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Learn more here, from [...] the Human Rights Watch:

http://www.hrw.org/node/108883/section/2
 

lee h oswald

Banned
Banned
Fair elections does not equal non-authoritarian. [/ex] Venezuela does subsidize the cost of gasoline.
Thanks to generous subsidies, the Venezuelan people pay an absurdly low price for gas. The average price for a gallon of regular at the end of January [2013] was four U.S. cents, according to the research firm Airinc.
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[..]. Your sources are seriously biased. I never said they didn't subsidize gas for the poor ('across the board', remember?) who need it! Remember? [...]
 

Cairenn

Senior Member.
I think you just made my point for me. Chavez got reelected because of the all the free and cheap stuff he provided to poor folks.

The problem is, is that the COUNTRY will be paying the price for that for a long time.

[...]
 

lee h oswald

Banned
Banned
[...]


The problem is that the country will be paying the price for that....

you say? But what about the 4.2 percent growth of the economy? What about the relatively very low debt? What about the increasing GDP?

[...]
 

Cairenn

Senior Member.
lee your comments were removed because you violated the politeness code.

You did NOT correct anything. YOU MADE the point of WHY they subsidize the gasoline price.
 

Cairenn

Senior Member.
Instead of using the oil wealth to build a foundation for prosperity for his people, Chavez 'bought' them off.

Only time will tell if any of the 'advances' that happened during his time in office will continue. I expect it will really depend on what those that fled him are willing to do.

http://www.huffingtonpost.com/2012/09/23/venezuela-oil-production_n_1907170.html

Nearly 14 years after President Hugo Chavez took office, and despite the biggest oil bonanza in Venezuela's history, there's little outward sign of the nearly one trillion petrodollars that have flowed into the country.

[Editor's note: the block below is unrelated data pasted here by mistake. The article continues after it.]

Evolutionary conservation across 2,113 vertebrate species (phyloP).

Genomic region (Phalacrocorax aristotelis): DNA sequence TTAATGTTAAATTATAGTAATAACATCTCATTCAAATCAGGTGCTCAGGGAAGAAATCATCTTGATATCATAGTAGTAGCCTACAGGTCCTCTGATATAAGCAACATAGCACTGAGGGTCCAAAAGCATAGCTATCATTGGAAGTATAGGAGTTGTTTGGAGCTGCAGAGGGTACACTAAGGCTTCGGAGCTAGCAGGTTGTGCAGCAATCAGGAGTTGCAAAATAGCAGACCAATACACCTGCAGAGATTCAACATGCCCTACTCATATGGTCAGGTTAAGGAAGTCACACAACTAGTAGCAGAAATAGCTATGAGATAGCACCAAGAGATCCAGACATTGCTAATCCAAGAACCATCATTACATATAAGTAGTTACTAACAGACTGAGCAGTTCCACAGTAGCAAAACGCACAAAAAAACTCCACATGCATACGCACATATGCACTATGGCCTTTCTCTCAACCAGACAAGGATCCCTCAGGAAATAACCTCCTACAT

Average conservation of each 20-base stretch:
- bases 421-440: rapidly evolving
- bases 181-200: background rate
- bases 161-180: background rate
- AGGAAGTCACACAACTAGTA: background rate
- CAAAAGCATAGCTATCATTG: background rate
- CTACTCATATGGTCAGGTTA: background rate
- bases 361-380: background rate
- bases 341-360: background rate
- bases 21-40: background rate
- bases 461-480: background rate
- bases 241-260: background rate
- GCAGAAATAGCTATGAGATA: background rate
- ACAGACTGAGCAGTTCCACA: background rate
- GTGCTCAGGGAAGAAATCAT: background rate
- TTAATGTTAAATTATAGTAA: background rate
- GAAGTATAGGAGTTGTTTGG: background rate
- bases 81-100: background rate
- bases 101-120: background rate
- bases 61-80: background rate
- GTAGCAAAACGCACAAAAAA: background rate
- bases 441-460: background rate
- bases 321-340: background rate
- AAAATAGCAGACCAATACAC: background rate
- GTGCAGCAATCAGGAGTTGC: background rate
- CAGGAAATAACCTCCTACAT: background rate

Venezuela has undoubtedly changed during Chavez's tenure. The populist president has used the oil wealth to buttress his support through cash handouts, state-run grocery stores and a gamut of other social programs. With more money in the economy, incomes are higher and the number of people living in poverty has fallen.

Unemployment has dropped from more than 13 percent in 1999 to about 8 percent....
The country has also achieved rapid improvement on the U.N. Human Development Index, which measures a range of indicators from living standards to life expectancy. ...

"It's overwhelmingly clear that Venezuela has wasted the windfall," said Francisco Monaldi, an economist and director of the International Center of Energy and the Environment at Caracas' IESA business school. "You should have had much greater economic growth, much greater reduction of poverty."

Among Latin American countries, the economies of Brazil, Chile, Peru and Argentina all have expanded more rapidly than Venezuela's since Chavez took office in 1999, recording average growth between 3 and 5 percent a year.

Venezuela, by contrast, averaged a 2.8 percent annual increase of gross domestic product between 1999 and 2011, according to International Monetary Fund figures. By that measure, the country was outperformed by every other member of the Organization of Petroleum Exporting Countries except Libya. Even war-torn Iraq posted higher growth.